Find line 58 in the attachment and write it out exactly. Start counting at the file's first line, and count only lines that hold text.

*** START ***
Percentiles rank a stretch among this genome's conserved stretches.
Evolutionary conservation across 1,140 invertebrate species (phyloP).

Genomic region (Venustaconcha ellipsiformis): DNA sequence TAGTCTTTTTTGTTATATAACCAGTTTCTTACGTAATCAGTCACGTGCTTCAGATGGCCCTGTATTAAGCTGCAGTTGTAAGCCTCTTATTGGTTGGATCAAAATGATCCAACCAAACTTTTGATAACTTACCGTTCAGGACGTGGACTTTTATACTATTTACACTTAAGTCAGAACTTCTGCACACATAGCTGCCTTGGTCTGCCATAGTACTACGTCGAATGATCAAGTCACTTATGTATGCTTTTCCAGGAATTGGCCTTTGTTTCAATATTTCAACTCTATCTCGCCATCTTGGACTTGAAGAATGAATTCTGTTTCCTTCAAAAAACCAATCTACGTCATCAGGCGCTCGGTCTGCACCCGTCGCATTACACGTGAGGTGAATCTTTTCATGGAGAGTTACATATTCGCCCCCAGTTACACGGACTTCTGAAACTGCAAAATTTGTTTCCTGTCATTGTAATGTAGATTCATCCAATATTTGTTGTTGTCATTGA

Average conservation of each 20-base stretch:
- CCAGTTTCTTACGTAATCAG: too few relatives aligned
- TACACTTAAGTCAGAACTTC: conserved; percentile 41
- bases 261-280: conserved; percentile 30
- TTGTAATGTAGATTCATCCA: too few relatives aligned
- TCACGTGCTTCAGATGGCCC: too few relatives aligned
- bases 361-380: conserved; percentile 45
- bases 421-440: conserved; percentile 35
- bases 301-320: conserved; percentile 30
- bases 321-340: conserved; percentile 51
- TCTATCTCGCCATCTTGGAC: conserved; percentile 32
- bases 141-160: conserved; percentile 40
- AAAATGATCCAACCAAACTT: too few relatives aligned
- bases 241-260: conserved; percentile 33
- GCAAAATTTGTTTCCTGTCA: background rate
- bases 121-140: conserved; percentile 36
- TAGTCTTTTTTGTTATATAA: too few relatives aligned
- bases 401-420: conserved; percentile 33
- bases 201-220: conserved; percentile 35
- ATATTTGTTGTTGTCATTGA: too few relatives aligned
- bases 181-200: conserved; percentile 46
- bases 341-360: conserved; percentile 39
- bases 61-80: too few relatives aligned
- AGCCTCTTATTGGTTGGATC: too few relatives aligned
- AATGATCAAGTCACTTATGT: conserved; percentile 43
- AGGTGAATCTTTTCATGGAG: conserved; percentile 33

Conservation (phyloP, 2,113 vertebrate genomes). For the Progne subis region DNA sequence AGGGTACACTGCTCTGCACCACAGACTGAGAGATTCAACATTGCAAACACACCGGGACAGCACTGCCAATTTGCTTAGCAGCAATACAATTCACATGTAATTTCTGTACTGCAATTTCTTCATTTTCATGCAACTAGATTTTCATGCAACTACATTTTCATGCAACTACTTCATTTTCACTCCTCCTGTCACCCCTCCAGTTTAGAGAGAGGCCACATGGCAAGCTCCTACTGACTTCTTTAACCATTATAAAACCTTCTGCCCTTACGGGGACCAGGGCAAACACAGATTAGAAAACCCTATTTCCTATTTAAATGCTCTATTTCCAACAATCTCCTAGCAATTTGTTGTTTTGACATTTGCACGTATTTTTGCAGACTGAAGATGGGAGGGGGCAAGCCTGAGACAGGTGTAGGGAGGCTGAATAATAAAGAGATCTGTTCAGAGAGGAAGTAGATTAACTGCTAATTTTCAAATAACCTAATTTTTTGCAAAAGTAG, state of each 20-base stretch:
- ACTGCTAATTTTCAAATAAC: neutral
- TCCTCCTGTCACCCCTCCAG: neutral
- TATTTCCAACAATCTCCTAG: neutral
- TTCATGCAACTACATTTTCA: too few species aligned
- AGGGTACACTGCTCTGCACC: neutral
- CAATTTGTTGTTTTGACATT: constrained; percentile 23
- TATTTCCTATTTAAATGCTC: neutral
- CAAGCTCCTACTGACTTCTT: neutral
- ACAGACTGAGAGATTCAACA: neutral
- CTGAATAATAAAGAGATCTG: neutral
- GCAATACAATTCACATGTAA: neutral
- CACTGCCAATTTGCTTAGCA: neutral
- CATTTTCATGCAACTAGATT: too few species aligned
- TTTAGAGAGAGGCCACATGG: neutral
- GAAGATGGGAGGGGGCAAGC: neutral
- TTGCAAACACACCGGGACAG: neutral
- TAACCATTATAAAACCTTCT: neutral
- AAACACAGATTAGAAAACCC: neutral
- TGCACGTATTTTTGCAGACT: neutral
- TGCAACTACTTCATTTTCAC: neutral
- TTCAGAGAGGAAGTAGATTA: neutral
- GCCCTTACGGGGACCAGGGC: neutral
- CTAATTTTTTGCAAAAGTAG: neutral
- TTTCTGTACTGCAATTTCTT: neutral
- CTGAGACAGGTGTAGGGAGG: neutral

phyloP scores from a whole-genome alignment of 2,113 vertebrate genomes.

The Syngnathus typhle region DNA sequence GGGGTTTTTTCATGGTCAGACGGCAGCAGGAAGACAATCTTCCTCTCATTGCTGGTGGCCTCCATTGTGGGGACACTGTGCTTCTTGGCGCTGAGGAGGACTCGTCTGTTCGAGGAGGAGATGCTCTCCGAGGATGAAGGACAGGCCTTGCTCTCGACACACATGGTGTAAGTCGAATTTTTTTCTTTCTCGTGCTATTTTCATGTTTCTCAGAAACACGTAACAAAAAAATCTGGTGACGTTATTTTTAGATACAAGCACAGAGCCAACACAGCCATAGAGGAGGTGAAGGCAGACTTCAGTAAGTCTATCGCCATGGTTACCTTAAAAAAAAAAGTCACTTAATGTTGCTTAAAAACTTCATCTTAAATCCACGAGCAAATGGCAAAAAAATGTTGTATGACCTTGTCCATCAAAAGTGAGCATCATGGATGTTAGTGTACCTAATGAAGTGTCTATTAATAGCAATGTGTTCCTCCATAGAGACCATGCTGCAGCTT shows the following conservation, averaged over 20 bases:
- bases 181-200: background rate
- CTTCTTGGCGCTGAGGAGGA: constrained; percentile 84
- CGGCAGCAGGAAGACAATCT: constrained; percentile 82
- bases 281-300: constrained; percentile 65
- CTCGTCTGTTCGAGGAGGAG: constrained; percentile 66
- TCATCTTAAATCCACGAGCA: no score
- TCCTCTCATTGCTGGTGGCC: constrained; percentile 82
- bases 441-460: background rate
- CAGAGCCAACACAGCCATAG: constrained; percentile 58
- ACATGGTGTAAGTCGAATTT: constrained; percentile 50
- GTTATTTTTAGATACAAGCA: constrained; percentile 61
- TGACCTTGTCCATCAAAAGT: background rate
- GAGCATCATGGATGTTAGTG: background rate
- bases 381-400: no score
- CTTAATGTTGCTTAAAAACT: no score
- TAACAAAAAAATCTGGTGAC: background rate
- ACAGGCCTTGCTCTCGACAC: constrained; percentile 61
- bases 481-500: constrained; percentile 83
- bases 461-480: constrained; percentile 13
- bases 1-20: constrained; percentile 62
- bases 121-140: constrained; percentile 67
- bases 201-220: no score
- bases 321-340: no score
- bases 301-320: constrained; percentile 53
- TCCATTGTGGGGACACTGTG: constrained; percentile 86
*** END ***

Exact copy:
- bases 181-200: background rate